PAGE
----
A Quick Blanch Is All You Need To Make Canned Vegetables Taste Fresh

vegetables in open tin cans
vegetables in open tin cans - Mikhailov Studio/Shutterstock

There's no denying that canned vegetables hold a special place in our pantries. They are shelf-stable, convenient, budget-friendly, and a lifesaver for those days when you either forgot to shop for fresh versions or simply didn't have the time to. Yet, many of us often turn up our noses at the thought of consuming canned vegetables, considering them a less desirable option in comparison to their fresh or frozen counterparts. The primary concern? Their taste.

Fresh veggies have a crispness, a certain snap, and vibrancy that is often missed in their canned equivalents. Thankfully, there's a simple hack that can elevate those humble canned greens to mimic the taste and texture of the fresh produce you so cherish. Enter the blanching technique.

Blanching has been used for ages to preserve the color, taste, and texture of fresh produce. But as it turns out, it can also be the magical step to rejuvenate canned goods. The beauty of this method lies in its simplicity. With just a pot of water, some ice, and a couple of minutes, you can turn your canned staples into something that closely resembles fresh produce.

Read more: 10 Produce Storage Mistakes To Avoid

How To Blanch Canned Vegetables

broccoli in ice water in a glass bowl
broccoli in ice water in a glass bowl - Ahanov Michael/Shutterstock

To blanch canned vegetables, start by draining them. Bring a pot of water to boil while preparing a bowl of ice water. Once it's bubbling away, add your canned vegetables. Remember, these veggies have already been cooked during the canning process, so they don't need a long time in the boiling water. About two minutes is usually sufficient. As soon as the time is up, transfer your veggies to the ice water to halt the cooking.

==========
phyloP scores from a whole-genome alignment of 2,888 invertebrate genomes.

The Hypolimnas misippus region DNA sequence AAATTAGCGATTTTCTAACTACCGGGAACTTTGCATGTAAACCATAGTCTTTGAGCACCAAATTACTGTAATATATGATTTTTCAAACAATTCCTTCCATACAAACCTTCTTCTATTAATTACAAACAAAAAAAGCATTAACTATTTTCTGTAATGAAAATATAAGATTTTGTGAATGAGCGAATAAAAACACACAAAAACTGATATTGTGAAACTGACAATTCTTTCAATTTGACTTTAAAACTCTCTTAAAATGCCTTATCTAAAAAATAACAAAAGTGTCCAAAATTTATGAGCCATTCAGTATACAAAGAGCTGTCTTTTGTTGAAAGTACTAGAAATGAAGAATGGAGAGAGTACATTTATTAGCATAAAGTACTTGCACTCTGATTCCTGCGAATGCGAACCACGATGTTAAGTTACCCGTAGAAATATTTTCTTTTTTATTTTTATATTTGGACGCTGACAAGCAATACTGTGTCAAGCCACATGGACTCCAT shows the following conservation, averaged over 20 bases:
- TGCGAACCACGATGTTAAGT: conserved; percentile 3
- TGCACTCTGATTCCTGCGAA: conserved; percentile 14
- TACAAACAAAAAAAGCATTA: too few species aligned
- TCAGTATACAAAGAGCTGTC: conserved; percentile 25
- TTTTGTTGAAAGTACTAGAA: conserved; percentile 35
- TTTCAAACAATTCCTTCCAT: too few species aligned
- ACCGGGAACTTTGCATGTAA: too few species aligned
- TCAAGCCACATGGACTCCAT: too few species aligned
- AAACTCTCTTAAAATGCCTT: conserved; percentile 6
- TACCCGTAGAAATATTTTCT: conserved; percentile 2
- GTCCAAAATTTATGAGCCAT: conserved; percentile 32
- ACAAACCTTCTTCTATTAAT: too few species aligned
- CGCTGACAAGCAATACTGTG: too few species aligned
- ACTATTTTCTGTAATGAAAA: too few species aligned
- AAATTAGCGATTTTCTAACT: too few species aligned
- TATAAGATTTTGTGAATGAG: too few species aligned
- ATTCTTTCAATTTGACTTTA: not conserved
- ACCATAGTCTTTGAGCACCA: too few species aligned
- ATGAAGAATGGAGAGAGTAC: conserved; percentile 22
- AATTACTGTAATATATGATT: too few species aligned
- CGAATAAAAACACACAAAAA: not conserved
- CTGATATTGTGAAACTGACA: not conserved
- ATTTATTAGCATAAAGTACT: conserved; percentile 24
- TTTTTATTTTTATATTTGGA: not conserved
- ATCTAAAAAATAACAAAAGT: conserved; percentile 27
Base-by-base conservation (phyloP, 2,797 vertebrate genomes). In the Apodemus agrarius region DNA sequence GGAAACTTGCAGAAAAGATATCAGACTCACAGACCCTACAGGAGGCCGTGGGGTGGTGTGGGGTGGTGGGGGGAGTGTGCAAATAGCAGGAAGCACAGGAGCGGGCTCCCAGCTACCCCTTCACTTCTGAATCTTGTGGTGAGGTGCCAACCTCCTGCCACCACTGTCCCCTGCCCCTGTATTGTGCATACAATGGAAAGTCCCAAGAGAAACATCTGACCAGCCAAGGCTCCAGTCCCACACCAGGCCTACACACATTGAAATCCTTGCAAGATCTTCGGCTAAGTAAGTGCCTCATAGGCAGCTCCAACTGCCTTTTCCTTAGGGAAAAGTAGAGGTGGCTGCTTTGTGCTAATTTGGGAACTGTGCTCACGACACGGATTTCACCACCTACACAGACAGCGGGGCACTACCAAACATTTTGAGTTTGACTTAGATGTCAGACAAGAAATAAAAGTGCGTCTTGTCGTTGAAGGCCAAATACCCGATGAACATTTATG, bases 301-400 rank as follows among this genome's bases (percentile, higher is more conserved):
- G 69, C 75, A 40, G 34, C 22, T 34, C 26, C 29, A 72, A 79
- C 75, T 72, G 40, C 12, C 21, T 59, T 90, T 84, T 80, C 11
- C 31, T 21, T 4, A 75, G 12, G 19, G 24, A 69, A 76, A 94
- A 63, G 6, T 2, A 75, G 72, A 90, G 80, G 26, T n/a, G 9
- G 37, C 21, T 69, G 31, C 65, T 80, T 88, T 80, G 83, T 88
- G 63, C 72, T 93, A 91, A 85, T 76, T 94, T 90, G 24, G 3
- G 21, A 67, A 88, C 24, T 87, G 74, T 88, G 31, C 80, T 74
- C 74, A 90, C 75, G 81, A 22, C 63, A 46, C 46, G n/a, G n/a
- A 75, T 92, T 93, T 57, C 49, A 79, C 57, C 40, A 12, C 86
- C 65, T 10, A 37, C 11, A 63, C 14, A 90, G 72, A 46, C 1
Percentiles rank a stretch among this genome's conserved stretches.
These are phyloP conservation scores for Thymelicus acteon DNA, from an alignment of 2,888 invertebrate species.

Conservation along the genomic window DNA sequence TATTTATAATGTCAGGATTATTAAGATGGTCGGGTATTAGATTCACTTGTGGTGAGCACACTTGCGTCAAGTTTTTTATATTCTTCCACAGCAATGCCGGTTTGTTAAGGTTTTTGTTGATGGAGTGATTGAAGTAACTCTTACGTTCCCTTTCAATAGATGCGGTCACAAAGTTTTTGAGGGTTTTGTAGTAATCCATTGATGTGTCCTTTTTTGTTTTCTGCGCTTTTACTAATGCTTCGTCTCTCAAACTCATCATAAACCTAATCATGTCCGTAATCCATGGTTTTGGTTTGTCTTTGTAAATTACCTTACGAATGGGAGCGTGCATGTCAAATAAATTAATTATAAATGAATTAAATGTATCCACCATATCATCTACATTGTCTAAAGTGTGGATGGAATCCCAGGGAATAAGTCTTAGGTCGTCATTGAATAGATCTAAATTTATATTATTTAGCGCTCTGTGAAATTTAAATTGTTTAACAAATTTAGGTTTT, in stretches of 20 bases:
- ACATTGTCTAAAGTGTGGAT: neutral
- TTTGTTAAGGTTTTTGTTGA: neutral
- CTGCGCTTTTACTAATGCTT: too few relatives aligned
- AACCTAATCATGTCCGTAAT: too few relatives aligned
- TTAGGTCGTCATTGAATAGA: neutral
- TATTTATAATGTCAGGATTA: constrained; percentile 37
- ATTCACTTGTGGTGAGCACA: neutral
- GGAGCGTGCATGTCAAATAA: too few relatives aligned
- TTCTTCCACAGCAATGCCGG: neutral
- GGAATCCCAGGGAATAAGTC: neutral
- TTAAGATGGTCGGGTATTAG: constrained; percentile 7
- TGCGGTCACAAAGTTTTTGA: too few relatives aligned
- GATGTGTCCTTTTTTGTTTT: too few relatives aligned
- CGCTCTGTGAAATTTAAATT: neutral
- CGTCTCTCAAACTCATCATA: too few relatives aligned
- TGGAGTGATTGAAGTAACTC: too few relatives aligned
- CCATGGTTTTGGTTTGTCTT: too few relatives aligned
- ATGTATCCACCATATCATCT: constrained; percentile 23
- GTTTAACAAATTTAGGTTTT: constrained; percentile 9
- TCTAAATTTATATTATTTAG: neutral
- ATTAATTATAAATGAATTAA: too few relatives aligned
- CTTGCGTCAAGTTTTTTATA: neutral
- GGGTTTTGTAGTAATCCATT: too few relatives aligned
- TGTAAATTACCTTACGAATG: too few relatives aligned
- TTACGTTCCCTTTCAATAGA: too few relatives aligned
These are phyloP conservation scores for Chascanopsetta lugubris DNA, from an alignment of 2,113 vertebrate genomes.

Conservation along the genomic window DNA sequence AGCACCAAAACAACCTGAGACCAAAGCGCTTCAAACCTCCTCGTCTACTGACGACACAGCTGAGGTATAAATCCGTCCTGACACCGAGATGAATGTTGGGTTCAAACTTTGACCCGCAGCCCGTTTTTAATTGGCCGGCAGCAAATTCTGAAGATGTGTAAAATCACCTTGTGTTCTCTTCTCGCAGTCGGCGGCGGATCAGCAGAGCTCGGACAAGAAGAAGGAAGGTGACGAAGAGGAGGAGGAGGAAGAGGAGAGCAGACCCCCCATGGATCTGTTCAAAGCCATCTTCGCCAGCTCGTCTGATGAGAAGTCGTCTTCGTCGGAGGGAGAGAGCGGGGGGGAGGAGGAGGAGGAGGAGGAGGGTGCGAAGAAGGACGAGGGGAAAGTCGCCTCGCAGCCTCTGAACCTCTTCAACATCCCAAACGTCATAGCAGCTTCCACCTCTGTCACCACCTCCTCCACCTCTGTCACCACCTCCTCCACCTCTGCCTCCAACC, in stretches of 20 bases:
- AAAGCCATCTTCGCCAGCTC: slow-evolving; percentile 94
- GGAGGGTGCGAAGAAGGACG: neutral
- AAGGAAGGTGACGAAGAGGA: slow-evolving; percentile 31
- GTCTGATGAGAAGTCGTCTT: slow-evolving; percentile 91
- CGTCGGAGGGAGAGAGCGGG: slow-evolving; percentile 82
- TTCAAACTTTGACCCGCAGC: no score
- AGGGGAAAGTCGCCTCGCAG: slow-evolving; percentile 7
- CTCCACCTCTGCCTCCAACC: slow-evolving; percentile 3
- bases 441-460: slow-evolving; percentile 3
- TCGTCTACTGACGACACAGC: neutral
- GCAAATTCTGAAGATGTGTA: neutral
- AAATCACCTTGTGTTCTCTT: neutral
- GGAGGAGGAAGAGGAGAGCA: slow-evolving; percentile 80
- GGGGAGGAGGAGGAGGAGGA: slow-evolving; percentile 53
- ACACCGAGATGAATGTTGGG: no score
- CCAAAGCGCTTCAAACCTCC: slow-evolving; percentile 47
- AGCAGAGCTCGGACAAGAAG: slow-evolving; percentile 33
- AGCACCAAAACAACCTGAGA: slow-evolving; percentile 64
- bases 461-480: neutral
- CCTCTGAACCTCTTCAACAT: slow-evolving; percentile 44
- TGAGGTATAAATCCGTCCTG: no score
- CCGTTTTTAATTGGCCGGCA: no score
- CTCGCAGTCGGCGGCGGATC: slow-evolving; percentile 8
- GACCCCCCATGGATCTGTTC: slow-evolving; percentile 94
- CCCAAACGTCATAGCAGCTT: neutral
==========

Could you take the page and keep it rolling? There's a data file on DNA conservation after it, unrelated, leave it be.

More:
This method ultimately works because when you blach canned vegetables, you're essentially reviving them. When produce is canned, they're typically cooked in the process, which is what helps to preserve them. This extended cooking can make them softer and the extended exposure to metallic jars often alters their taste. By blanching, you are giving the veggies a quick "refresh" while also eliminating that "canned" taste. However, the magic doesn't have to stop there.

Once you've blanched the vegetables, consider seasoning them to elevate their taste further. You can drizzle some olive oil infused with rosemary or thyme to boost richness, add a sprinkle of lemon zest for a burst of freshness, or shower them with grated parmesan cheese for a nutty and salty dimension. With that, you can now enjoy the convenience of canned produce without compromising too much on taste or texture.

Read the original article on Tasting Table.